A German Court May Have Just Screwed Volkswagen?

Lawsuit

Dieselgate is not over yet in Europe.

As much as Volkswagen wants to put the Dieselgate fiasco to bed forever, ongoing lawsuits from affected owners won’t let that happen. The latest example involves a German court ruling that could have some serious consequences for the automaker. According to Reuters, a German court in Augsburg has just ruled VW must reimburse the owner of a diesel Golf hatchback the full amount they originally paid for it new back in 2012.

VW vows to appeal because it believes the court misapplied the law, but this could potentially set a major legal precedent. By ruling that VW must reimburse this owner the full 30,000 euros ($34,200), other affected VW diesel owners will demand the same. See why VW wants to appeal.

“In our opinion, there is no legal basis for customer complaints. Customers have suffered neither losses nor damages. The vehicles are safe and roadworthy,” VW said in a statement following the ruling. VW further noted that nearly 9,000 other judgments have already been issued in connection with Dieselgate, and a majority of those customer complaints were unsuccessful at both district and higher courts.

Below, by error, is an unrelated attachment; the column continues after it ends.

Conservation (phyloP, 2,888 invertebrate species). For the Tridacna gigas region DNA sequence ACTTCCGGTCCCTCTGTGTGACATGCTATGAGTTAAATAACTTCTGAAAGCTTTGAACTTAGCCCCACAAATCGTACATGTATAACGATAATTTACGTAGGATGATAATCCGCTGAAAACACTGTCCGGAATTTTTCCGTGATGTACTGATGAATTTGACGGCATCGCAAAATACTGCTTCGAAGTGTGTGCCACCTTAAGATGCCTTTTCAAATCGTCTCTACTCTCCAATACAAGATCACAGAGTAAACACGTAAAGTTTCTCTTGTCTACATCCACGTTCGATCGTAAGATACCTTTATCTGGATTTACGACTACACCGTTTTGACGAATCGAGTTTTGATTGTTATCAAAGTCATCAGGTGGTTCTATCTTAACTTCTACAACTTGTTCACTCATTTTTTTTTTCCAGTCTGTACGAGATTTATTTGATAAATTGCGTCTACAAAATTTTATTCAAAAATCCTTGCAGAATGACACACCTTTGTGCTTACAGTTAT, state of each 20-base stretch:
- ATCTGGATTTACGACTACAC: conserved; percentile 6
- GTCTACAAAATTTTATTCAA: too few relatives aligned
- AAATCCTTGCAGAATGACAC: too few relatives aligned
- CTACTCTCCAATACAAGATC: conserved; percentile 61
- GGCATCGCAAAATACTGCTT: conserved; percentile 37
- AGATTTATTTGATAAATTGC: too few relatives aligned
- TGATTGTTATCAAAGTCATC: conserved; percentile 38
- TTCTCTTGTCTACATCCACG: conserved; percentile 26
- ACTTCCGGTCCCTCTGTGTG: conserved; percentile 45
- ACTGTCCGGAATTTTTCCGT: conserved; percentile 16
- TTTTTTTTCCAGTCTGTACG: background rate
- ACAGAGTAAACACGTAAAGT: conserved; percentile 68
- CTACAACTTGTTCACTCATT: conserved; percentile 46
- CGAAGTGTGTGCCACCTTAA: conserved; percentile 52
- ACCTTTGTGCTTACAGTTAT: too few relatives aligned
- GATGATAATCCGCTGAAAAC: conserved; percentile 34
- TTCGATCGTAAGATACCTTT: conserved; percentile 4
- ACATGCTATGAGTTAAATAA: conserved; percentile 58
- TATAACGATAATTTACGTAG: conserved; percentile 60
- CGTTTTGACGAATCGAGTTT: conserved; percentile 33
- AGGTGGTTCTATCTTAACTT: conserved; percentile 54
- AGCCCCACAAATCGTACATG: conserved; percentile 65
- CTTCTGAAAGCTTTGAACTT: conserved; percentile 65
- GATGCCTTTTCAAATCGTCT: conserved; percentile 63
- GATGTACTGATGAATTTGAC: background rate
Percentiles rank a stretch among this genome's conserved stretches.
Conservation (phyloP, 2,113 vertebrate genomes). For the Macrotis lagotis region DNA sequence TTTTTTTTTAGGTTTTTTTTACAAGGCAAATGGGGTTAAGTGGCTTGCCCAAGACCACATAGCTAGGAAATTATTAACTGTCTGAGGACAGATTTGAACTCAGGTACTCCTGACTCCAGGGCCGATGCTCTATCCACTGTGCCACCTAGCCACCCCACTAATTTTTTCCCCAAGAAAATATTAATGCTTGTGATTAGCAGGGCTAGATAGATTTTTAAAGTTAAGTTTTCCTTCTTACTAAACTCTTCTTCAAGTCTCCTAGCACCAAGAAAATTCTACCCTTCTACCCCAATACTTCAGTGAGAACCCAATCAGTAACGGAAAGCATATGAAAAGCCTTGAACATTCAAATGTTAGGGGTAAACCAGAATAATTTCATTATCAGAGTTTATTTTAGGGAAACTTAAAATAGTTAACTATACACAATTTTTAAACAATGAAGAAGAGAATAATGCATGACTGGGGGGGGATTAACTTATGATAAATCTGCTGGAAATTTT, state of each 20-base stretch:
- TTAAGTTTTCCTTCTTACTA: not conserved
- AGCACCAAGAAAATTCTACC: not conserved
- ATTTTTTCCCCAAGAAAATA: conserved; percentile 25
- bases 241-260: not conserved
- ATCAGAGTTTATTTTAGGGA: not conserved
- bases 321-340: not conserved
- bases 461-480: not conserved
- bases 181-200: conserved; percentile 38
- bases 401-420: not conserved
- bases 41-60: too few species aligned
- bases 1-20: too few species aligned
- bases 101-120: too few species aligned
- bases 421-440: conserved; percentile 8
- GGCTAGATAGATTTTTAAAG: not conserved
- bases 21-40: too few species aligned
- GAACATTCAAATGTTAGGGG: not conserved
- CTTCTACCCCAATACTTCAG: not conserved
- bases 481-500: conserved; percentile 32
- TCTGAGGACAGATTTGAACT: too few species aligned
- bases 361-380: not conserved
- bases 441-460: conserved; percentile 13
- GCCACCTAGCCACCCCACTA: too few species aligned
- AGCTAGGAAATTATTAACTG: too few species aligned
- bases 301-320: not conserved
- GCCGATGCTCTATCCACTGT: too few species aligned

“The decision of the district court in Augsburg thereby stands in contradiction to multiple decisions of other courts in comparable cases,” VW added. If VW loses the appeal, there’s a high probability other affected diesel owners will demand full compensation as well.

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All told, VW has recalled around 11 million diesel vehicles worldwide, all of which were fitted with cheating emissions software. The carmaker has already settled with the United States government to pay billions of dollars for violating environmental laws, damaging dealership profits, and customer neglect.

Furthermore, it offered to buy back 500,000 polluting vehicles in the US alone. However, VW has not yet reached a similar deal with the EU, hence one reason why it’s taking this German court ruling so seriously. If a higher court rules against VW on appeal, this could potentially force the company to pay all European VW diesel owners the original amount they paid for their cars.

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